Sep 20

Loudoun to Hold Two Virtual Public Meetings on Renaming Route 7 & Route 50 Sept. 29

Posted on September 20, 2021 at 4:28 PM by Heidi Kellum

Loudoun County is hosting two online meetings to gain input from the public on the renaming of Harry Byrd Highway (Route 7) and John Mosby Highway (Route 50). The public information meetings will be held on Wednesday, September 29, 2021, at 1:00 p.m. and 6:00 p.m. These two meetings will be identical and have been scheduled to provide added flexibility for the public. Members of the public are invited to attend either of the virtual meetings to receive an overview of the project, information about the Renaming Route 7 and Route 50 Task Force’s work to review submitted names and comment on proposed names for each roadway. 

Login information and meeting materials are available for review at loudoun.gov/renaming7and50 and loudoun.gov/remoteparticipation, including a speaker sign-up form. Members of the public must sign up in advance to speak during the event by 12:00 p.m., Tuesday, September 28, 2021. Online participants may also send questions to the project team as chat messages, which will be answered during the meeting as time allows.

Following the public meetings, on September 30, 2021, a survey will be available for the public to rank a short list of proposed roadway names in order of preference. Members of the public will be encouraged to visit loudoun.gov/renaming7and50 to rank each name. The Board of Supervisors is scheduled to review the public’s recommendations and consider the new names in December. The approved name for each roadway will be sent to the Virginia Department of Transportation and the Commonwealth Transportation Board for ultimate approval.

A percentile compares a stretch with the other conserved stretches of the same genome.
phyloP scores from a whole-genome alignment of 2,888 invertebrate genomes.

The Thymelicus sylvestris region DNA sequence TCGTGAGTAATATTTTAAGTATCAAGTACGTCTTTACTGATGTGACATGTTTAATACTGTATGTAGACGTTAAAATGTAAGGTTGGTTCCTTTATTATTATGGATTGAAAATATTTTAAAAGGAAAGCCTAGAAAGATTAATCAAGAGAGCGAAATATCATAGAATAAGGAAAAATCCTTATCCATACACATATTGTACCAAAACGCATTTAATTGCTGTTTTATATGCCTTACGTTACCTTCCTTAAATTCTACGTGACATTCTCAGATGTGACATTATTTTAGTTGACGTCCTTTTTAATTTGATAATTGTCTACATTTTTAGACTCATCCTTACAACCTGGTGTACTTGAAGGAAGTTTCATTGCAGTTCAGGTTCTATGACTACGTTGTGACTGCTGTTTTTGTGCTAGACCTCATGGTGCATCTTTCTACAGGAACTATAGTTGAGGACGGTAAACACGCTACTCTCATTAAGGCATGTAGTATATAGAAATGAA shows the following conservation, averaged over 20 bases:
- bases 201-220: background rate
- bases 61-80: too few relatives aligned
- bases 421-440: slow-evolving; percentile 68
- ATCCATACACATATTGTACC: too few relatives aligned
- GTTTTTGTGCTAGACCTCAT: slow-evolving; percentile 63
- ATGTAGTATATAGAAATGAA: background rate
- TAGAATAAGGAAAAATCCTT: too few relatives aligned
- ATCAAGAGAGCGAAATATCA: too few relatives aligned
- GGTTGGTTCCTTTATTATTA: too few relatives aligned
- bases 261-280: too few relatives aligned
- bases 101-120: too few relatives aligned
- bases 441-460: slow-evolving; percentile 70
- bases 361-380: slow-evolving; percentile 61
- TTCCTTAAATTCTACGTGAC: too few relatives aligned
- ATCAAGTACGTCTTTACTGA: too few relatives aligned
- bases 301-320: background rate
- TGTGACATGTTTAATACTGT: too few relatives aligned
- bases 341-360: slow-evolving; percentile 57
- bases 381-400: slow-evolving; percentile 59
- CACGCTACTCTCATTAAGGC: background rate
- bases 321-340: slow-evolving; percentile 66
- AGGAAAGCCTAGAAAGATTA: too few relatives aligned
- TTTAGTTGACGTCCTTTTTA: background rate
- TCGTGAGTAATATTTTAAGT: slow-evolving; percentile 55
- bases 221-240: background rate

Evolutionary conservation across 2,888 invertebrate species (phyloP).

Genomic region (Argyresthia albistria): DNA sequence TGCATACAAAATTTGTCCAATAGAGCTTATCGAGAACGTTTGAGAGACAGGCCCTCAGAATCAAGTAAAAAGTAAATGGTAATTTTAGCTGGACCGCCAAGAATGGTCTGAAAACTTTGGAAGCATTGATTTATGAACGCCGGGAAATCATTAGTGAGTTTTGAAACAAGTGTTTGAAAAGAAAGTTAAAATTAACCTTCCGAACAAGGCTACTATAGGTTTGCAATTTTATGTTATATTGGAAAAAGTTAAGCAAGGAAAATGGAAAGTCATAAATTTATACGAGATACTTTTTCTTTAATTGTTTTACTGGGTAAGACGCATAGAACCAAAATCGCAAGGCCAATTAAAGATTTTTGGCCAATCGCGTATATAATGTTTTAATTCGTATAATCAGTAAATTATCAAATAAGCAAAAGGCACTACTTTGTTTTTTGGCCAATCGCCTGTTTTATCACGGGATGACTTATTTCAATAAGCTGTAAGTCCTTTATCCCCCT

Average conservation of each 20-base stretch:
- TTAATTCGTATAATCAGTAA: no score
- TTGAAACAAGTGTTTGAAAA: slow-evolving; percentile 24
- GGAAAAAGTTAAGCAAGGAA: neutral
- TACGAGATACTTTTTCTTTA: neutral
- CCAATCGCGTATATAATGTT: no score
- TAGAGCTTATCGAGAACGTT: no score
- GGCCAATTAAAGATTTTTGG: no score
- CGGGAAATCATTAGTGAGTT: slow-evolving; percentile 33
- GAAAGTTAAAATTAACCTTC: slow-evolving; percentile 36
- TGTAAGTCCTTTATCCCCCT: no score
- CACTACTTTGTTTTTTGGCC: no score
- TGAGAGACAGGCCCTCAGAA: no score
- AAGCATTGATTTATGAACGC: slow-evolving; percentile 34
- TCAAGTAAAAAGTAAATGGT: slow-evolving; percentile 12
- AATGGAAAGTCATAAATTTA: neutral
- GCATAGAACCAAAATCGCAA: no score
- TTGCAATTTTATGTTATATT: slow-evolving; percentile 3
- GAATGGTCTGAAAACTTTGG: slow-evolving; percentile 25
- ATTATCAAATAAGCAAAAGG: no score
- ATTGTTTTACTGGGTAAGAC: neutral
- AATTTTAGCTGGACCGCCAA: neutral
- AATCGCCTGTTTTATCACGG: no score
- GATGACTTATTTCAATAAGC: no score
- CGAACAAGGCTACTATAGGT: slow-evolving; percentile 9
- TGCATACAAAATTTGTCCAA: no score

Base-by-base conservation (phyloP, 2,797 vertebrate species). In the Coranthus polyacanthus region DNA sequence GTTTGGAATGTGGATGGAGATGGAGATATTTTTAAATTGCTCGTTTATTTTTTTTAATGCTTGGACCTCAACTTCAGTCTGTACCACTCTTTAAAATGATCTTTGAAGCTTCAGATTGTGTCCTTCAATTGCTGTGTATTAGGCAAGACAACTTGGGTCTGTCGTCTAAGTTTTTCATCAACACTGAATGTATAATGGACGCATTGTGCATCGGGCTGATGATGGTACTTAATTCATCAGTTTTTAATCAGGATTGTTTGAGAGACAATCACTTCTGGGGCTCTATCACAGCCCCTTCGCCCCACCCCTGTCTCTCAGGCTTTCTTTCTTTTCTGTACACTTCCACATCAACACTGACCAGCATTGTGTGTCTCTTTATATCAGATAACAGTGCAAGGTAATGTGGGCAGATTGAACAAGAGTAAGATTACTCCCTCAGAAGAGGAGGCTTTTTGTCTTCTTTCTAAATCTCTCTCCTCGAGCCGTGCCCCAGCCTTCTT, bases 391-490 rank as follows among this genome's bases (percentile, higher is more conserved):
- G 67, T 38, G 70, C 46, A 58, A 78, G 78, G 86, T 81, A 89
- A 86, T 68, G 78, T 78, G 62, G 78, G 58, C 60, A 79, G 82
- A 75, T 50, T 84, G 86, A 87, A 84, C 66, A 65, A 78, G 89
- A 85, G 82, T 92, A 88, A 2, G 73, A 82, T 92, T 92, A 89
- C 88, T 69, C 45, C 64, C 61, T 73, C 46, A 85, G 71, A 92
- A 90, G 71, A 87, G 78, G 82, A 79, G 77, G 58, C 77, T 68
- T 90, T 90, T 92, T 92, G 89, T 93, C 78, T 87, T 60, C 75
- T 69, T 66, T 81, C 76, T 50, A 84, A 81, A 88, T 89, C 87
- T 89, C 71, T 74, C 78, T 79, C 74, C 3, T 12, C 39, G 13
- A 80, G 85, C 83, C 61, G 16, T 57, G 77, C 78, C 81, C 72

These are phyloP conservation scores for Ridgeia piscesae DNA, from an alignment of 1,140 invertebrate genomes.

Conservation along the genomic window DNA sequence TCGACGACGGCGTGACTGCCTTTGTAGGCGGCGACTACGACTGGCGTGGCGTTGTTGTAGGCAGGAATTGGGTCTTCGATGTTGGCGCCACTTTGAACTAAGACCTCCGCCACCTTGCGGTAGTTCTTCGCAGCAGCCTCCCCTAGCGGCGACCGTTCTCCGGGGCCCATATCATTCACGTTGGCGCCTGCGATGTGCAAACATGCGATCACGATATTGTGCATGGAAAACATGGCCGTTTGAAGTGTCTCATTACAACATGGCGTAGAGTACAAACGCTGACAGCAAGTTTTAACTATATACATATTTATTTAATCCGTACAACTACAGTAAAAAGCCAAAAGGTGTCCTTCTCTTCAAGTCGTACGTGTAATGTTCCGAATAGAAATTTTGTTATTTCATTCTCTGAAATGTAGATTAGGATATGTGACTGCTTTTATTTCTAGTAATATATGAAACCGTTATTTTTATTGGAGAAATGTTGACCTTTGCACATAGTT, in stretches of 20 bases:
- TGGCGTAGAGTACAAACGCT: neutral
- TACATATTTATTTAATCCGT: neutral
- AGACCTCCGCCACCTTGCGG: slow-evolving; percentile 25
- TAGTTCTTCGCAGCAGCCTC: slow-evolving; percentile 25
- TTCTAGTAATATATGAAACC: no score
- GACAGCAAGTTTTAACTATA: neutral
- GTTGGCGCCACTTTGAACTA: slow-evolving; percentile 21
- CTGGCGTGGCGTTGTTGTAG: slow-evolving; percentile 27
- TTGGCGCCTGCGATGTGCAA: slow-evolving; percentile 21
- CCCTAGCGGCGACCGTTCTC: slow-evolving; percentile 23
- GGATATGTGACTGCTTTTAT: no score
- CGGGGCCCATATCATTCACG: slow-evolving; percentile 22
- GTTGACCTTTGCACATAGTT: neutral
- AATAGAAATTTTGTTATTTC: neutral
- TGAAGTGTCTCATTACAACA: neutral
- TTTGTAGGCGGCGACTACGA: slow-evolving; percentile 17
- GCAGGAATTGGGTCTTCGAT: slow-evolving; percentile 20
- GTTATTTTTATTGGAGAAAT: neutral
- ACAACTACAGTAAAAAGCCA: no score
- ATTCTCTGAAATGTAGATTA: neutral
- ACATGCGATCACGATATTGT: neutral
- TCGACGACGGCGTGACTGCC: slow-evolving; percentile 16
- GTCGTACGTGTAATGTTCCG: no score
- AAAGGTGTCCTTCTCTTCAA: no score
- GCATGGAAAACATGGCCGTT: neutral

In December 2020, the Loudoun County Board of Supervisors initiated the process of renaming Harry Byrd Highway (Route 7) and John Mosby Highway (Route 50) in collaboration with regional jurisdictions. Route 7 extends across the entire county and connects with Clarke County to the west and Fairfax County to the east. Route 50 also extends across the entire county and connects with Fauquier County to the west and Fairfax County to the east with portions of it weaving in and out of Fauquier County. 

The renaming of these two roadways is one of two projects that have resulted from the Board’s initiation, in September 2020, of a review of Confederate and segregationist symbols in the county.

For more information about the Renaming Route 7 and Route 50 project, including a link to sign up for updates about the project and information regarding upcoming public meetings, visit loudoun.gov/renaming7and50.

Aug 16

Task Force Met to Discuss Names Submitted by Public

Posted on August 16, 2021 at 11:27 AM by Heidi Kellum

Loudoun County’s task force working on the Renaming of Route 7 and Route 50 project met last evening to narrow the list of alternate names for each roadway submitted by the public. View a recording of the meeting. The names will be shared with the Board of Supervisors during their September 21, 2021, for their review and approval. 

Following the board’s review, on September 29, 2021, Loudoun County will host two virtual public meetings at 1:00 p.m. and 6:00 p.m. These two meetings are identical and were scheduled to provide added flexibility for the public. These meetings will provide an overview of the project, the task force’s work to review submitted names, and unveil the proposed names for each roadway that will be presented to the public for input. For logon information for the public meeting, visit loudoun.gov/calendar. Following the Board’s approval and the public meetings, a survey will be available at loudoun.gov/renaming7and50 for the public to rank the proposed names. 

After the public ranks the short list of names in order of preference, the Board of Supervisors will review the public’s recommendations and potentially approve the new names in December. The approved name for each roadway will be sent to the Virginia Department of Transportation and the Commonwealth Transportation Board for ultimate approval. 

In December 2020, the Loudoun County Board of Supervisors initiated the process of renaming Harry Byrd Highway (Route 7) and John Mosby Highway (Route 50) in collaboration with regional jurisdictions.